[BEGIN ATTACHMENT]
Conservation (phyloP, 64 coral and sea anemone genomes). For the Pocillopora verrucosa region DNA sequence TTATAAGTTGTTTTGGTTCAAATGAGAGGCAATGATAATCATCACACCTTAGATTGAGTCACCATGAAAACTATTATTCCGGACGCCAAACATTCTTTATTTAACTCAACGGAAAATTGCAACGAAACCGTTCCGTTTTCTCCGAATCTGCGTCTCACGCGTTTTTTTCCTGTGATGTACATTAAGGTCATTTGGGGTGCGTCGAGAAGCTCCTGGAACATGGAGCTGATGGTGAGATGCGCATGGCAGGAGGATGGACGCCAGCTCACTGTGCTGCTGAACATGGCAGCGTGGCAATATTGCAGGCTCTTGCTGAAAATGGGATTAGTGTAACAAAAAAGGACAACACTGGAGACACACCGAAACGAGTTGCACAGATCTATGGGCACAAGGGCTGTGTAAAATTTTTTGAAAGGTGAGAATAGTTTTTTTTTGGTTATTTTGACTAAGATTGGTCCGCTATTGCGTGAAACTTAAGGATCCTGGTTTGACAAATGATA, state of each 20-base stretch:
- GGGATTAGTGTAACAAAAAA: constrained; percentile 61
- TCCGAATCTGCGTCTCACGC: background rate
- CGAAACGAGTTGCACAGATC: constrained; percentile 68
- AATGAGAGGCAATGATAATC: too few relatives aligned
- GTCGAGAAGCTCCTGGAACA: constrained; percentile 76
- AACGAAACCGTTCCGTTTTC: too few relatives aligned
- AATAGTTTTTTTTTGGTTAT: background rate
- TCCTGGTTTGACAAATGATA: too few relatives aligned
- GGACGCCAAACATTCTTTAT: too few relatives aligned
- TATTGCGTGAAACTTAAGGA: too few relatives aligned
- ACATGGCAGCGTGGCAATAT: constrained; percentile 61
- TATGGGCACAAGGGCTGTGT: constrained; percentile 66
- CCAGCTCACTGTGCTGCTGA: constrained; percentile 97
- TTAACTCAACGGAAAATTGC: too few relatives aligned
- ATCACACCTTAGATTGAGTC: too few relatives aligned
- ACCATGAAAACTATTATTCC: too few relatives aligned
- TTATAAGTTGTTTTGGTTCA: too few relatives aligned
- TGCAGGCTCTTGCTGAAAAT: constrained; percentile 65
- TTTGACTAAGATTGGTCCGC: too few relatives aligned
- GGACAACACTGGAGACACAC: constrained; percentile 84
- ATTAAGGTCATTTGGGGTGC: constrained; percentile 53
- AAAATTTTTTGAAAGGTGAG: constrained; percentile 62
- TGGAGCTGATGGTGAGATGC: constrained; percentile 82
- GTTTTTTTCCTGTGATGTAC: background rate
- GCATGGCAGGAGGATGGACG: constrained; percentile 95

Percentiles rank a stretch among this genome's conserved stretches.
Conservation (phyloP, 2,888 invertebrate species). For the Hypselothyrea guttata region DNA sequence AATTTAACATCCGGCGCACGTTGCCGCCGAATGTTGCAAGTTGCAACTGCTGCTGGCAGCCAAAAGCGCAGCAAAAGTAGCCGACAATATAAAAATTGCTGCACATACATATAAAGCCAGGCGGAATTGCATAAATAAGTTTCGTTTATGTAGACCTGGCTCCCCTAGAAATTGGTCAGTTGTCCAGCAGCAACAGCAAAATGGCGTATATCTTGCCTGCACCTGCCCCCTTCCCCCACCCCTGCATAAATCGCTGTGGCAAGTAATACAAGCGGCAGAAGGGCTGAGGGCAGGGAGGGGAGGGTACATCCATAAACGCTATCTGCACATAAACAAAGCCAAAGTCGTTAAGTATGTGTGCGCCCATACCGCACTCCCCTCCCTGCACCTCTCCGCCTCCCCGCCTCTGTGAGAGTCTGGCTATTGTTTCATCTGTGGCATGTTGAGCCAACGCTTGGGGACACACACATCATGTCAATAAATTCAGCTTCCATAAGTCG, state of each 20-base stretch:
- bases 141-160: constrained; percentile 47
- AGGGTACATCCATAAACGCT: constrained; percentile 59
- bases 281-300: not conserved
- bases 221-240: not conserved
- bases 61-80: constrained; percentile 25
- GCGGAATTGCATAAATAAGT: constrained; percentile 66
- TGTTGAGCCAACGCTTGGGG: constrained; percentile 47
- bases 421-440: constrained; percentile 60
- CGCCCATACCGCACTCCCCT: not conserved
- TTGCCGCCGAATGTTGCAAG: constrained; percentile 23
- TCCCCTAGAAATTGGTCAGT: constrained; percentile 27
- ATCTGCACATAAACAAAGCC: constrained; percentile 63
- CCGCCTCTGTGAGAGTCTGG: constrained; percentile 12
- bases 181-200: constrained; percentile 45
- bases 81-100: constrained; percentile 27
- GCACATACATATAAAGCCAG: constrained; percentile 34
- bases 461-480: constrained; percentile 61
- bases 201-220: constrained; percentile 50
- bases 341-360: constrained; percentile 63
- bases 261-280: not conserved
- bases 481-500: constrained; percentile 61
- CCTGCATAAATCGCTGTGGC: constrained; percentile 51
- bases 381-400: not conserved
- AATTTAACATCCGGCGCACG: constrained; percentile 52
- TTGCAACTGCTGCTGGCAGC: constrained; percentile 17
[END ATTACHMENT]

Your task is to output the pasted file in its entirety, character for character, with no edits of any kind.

Conservation (phyloP, 64 coral and sea anemone genomes). For the Pocillopora verrucosa region DNA sequence TTATAAGTTGTTTTGGTTCAAATGAGAGGCAATGATAATCATCACACCTTAGATTGAGTCACCATGAAAACTATTATTCCGGACGCCAAACATTCTTTATTTAACTCAACGGAAAATTGCAACGAAACCGTTCCGTTTTCTCCGAATCTGCGTCTCACGCGTTTTTTTCCTGTGATGTACATTAAGGTCATTTGGGGTGCGTCGAGAAGCTCCTGGAACATGGAGCTGATGGTGAGATGCGCATGGCAGGAGGATGGACGCCAGCTCACTGTGCTGCTGAACATGGCAGCGTGGCAATATTGCAGGCTCTTGCTGAAAATGGGATTAGTGTAACAAAAAAGGACAACACTGGAGACACACCGAAACGAGTTGCACAGATCTATGGGCACAAGGGCTGTGTAAAATTTTTTGAAAGGTGAGAATAGTTTTTTTTTGGTTATTTTGACTAAGATTGGTCCGCTATTGCGTGAAACTTAAGGATCCTGGTTTGACAAATGATA, state of each 20-base stretch:
- GGGATTAGTGTAACAAAAAA: constrained; percentile 61
- TCCGAATCTGCGTCTCACGC: background rate
- CGAAACGAGTTGCACAGATC: constrained; percentile 68
- AATGAGAGGCAATGATAATC: too few relatives aligned
- GTCGAGAAGCTCCTGGAACA: constrained; percentile 76
- AACGAAACCGTTCCGTTTTC: too few relatives aligned
- AATAGTTTTTTTTTGGTTAT: background rate
- TCCTGGTTTGACAAATGATA: too few relatives aligned
- GGACGCCAAACATTCTTTAT: too few relatives aligned
- TATTGCGTGAAACTTAAGGA: too few relatives aligned
- ACATGGCAGCGTGGCAATAT: constrained; percentile 61
- TATGGGCACAAGGGCTGTGT: constrained; percentile 66
- CCAGCTCACTGTGCTGCTGA: constrained; percentile 97
- TTAACTCAACGGAAAATTGC: too few relatives aligned
- ATCACACCTTAGATTGAGTC: too few relatives aligned
- ACCATGAAAACTATTATTCC: too few relatives aligned
- TTATAAGTTGTTTTGGTTCA: too few relatives aligned
- TGCAGGCTCTTGCTGAAAAT: constrained; percentile 65
- TTTGACTAAGATTGGTCCGC: too few relatives aligned
- GGACAACACTGGAGACACAC: constrained; percentile 84
- ATTAAGGTCATTTGGGGTGC: constrained; percentile 53
- AAAATTTTTTGAAAGGTGAG: constrained; percentile 62
- TGGAGCTGATGGTGAGATGC: constrained; percentile 82
- GTTTTTTTCCTGTGATGTAC: background rate
- GCATGGCAGGAGGATGGACG: constrained; percentile 95

Percentiles rank a stretch among this genome's conserved stretches.
Conservation (phyloP, 2,888 invertebrate species). For the Hypselothyrea guttata region DNA sequence AATTTAACATCCGGCGCACGTTGCCGCCGAATGTTGCAAGTTGCAACTGCTGCTGGCAGCCAAAAGCGCAGCAAAAGTAGCCGACAATATAAAAATTGCTGCACATACATATAAAGCCAGGCGGAATTGCATAAATAAGTTTCGTTTATGTAGACCTGGCTCCCCTAGAAATTGGTCAGTTGTCCAGCAGCAACAGCAAAATGGCGTATATCTTGCCTGCACCTGCCCCCTTCCCCCACCCCTGCATAAATCGCTGTGGCAAGTAATACAAGCGGCAGAAGGGCTGAGGGCAGGGAGGGGAGGGTACATCCATAAACGCTATCTGCACATAAACAAAGCCAAAGTCGTTAAGTATGTGTGCGCCCATACCGCACTCCCCTCCCTGCACCTCTCCGCCTCCCCGCCTCTGTGAGAGTCTGGCTATTGTTTCATCTGTGGCATGTTGAGCCAACGCTTGGGGACACACACATCATGTCAATAAATTCAGCTTCCATAAGTCG, state of each 20-base stretch:
- bases 141-160: constrained; percentile 47
- AGGGTACATCCATAAACGCT: constrained; percentile 59
- bases 281-300: not conserved
- bases 221-240: not conserved
- bases 61-80: constrained; percentile 25
- GCGGAATTGCATAAATAAGT: constrained; percentile 66
- TGTTGAGCCAACGCTTGGGG: constrained; percentile 47
- bases 421-440: constrained; percentile 60
- CGCCCATACCGCACTCCCCT: not conserved
- TTGCCGCCGAATGTTGCAAG: constrained; percentile 23
- TCCCCTAGAAATTGGTCAGT: constrained; percentile 27
- ATCTGCACATAAACAAAGCC: constrained; percentile 63
- CCGCCTCTGTGAGAGTCTGG: constrained; percentile 12
- bases 181-200: constrained; percentile 45
- bases 81-100: constrained; percentile 27
- GCACATACATATAAAGCCAG: constrained; percentile 34
- bases 461-480: constrained; percentile 61
- bases 201-220: constrained; percentile 50
- bases 341-360: constrained; percentile 63
- bases 261-280: not conserved
- bases 481-500: constrained; percentile 61
- CCTGCATAAATCGCTGTGGC: constrained; percentile 51
- bases 381-400: not conserved
- AATTTAACATCCGGCGCACG: constrained; percentile 52
- TTGCAACTGCTGCTGGCAGC: constrained; percentile 17